Google toys with internet air-gap for some staff PCs

Fewer than 2% of workstations will be cut off in 'experiment'

In a bid to shrink the attack surface of its army of employees, and thus boost security, Google is taking an experimental approach: cutting some of their workstations off from the internet. 

The Chocolate Factory has seen fit to sever staffers' links to the outside electronic world, admittedly on a small scale, according to internal documents viewed by CNBC. Roughly 2,500 Googlers were selected for the internet air-gap trial, and then following some feedback the search giant adjusted it so that people can opt out and others can volunteer.

The Register was able to confirm the pilot program with Google, which told us it was being limited to fewer than two percent of workstations. Those who choose to participate will have their general internet access removed along with root privileges on their individual boxes if they had that.

We experiment continuously to raise the cost of attacks

"Ensuring the safety of our products and users is one of our top priorities," a Google spokesperson told us, adding the corporation "routinely explore[s] ways to strengthen our internal systems against malicious attacks." 

Google's tools and office software accessed via the web will still be accessible to those cut off from the internet generally. Workers in the program who require internet access for their jobs will be able to get exceptions. Whether that's a precursor to a wider workstation lockdown, Google VP of Security Engineering Heather Adkins took to Twitter to answer with an emphatic no

"We aren't turning the internet off at Google," Adkins tweeted. "We experiment continuously to raise the cost of attacks for bad guys and are running a short test."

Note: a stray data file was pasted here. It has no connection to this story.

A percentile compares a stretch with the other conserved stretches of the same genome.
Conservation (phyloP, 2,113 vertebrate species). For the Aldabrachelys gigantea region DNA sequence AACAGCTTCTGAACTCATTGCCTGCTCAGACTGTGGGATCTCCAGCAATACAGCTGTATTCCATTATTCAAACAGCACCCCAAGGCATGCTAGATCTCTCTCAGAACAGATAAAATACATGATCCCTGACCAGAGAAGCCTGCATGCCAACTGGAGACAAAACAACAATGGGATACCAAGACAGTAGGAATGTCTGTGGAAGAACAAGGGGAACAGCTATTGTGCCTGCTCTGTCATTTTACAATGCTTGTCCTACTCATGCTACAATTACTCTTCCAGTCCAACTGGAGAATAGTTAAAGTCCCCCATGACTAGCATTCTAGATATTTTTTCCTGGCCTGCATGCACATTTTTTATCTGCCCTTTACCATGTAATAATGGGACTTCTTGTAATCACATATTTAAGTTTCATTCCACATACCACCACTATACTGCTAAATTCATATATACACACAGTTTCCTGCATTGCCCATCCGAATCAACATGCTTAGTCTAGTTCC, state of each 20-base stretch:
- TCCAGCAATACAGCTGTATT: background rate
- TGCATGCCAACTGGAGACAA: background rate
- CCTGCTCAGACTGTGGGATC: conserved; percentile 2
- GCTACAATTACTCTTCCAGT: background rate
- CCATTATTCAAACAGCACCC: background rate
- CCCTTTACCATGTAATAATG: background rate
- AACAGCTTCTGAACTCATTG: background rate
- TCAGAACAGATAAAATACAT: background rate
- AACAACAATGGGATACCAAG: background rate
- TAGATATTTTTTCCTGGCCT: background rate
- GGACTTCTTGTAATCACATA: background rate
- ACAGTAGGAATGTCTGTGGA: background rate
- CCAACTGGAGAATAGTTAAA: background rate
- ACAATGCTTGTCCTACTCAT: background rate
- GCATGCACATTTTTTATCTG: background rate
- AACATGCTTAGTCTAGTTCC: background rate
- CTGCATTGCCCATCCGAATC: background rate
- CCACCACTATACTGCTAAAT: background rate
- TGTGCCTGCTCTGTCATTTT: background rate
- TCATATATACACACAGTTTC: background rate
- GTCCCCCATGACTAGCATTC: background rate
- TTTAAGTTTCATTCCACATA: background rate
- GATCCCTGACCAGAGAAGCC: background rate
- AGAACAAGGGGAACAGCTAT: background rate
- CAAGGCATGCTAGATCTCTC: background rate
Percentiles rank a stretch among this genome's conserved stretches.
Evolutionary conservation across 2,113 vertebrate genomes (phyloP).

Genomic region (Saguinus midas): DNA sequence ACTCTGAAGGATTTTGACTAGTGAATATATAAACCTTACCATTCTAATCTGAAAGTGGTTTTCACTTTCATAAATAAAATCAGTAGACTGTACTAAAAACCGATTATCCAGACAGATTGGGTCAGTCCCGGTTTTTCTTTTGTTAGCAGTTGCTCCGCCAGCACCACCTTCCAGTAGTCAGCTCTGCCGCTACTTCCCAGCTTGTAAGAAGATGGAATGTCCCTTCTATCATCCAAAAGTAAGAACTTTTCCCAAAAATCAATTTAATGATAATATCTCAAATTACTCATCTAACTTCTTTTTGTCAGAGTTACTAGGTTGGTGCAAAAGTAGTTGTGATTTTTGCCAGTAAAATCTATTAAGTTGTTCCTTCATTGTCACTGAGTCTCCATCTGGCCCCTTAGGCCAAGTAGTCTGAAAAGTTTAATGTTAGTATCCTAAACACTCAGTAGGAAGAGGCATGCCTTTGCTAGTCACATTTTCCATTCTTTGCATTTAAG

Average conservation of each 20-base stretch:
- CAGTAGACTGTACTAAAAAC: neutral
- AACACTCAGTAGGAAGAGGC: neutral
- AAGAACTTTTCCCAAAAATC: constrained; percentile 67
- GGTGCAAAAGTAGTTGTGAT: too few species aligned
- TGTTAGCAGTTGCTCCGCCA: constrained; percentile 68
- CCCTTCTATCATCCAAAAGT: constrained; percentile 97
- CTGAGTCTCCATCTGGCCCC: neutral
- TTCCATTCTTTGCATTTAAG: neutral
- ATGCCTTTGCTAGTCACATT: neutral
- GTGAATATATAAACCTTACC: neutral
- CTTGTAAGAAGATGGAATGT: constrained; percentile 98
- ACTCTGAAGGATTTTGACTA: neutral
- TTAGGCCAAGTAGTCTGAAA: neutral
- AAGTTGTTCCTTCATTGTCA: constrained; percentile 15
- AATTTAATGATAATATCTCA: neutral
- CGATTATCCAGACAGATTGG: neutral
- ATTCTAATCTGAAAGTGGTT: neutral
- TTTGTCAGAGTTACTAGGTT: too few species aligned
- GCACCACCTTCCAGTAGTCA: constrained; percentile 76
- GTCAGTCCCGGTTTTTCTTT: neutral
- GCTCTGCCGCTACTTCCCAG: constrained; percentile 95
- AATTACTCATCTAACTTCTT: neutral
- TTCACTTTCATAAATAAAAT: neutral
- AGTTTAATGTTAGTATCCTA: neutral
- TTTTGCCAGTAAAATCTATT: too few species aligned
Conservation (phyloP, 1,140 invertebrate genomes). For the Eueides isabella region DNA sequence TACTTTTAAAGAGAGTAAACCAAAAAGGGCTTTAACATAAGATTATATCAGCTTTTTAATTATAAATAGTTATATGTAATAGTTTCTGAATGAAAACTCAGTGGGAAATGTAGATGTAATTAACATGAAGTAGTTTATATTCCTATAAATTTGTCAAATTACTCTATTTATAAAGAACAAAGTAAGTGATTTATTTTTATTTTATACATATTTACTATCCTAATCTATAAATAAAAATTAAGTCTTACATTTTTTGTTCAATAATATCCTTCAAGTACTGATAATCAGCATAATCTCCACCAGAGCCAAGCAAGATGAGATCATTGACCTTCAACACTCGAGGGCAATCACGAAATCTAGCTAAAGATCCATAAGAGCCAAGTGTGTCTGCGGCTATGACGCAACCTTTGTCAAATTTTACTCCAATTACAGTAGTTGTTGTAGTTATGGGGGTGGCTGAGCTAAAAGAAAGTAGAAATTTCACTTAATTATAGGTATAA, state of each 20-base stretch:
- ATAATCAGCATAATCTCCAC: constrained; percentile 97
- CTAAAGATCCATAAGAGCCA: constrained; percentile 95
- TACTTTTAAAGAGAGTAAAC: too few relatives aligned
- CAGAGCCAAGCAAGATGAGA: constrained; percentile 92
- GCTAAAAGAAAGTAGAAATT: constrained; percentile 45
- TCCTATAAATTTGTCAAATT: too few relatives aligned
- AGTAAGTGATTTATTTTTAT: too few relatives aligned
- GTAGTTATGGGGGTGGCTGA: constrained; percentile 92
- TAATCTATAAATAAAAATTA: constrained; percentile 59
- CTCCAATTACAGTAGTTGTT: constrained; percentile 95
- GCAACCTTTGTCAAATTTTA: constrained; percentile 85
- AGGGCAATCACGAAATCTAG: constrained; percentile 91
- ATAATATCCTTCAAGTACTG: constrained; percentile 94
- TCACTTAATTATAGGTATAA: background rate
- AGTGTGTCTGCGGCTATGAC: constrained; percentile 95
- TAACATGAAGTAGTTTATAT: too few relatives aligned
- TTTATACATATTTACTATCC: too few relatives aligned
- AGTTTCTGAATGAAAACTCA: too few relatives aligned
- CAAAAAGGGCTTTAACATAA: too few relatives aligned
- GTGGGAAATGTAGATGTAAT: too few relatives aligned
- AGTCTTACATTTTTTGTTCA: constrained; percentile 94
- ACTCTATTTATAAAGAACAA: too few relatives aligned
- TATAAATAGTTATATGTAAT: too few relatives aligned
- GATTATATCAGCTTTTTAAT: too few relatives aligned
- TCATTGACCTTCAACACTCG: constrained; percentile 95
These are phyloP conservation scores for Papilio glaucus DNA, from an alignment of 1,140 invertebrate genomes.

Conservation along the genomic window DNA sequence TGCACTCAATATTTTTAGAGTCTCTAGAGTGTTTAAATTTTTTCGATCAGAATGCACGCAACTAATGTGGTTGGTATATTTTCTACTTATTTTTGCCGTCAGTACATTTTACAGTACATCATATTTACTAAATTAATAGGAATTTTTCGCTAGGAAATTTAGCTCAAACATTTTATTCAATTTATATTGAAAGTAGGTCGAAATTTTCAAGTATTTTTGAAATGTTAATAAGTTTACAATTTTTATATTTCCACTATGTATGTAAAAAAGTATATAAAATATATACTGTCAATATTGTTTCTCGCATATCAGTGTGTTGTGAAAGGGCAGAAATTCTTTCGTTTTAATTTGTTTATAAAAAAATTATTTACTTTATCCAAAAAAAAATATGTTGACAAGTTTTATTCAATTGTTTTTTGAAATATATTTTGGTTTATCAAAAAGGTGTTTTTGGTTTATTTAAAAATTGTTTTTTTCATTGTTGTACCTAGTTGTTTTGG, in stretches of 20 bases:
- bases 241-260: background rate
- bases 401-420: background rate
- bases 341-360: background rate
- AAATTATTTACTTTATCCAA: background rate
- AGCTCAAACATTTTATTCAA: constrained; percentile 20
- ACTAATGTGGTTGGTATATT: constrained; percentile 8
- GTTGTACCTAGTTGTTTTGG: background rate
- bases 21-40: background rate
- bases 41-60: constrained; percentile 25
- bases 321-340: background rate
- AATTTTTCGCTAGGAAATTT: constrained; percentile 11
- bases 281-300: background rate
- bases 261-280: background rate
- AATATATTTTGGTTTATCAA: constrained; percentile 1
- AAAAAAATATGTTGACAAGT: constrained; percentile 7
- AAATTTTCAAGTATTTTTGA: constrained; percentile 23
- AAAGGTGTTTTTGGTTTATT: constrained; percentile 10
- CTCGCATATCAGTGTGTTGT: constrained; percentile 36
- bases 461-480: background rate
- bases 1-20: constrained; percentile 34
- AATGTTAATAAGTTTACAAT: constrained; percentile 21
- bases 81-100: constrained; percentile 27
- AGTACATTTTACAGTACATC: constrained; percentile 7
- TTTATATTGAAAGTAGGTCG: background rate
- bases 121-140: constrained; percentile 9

Regardless, cutting user workstations off from the internet is an obvious way for Google to decrease its cybersecurity footprint, and it couldn't come at a better time what with, say, supply chain attacks in vogue.

And also attacks on centralized cloud-based systems. For instance, Microsoft recently confirmed it was caught up in a serious security breach in which alleged Chinese snoops Storm-0588 breached Outlook Web Access accounts belonging to 25 organizations, including a US government agency.

The financial cost of data theft is rising as well; we trust Google with so much of our information and IT infrastructure that efforts to shore up its internal security will be welcome.

That said, the effectiveness of Google's small-scale test may be hard to ascertain. While we didn't get much in the way of direct answers to our questions from Google, a spokesperson did tell us that neither laptops nor smartphones are included in the pilot - just desktop workstations. Adkins' tweet backed that up. Googlers are free to get online from their portable or handheld devices, which speaks to the nature of the tech goliath's internal network structure. ®

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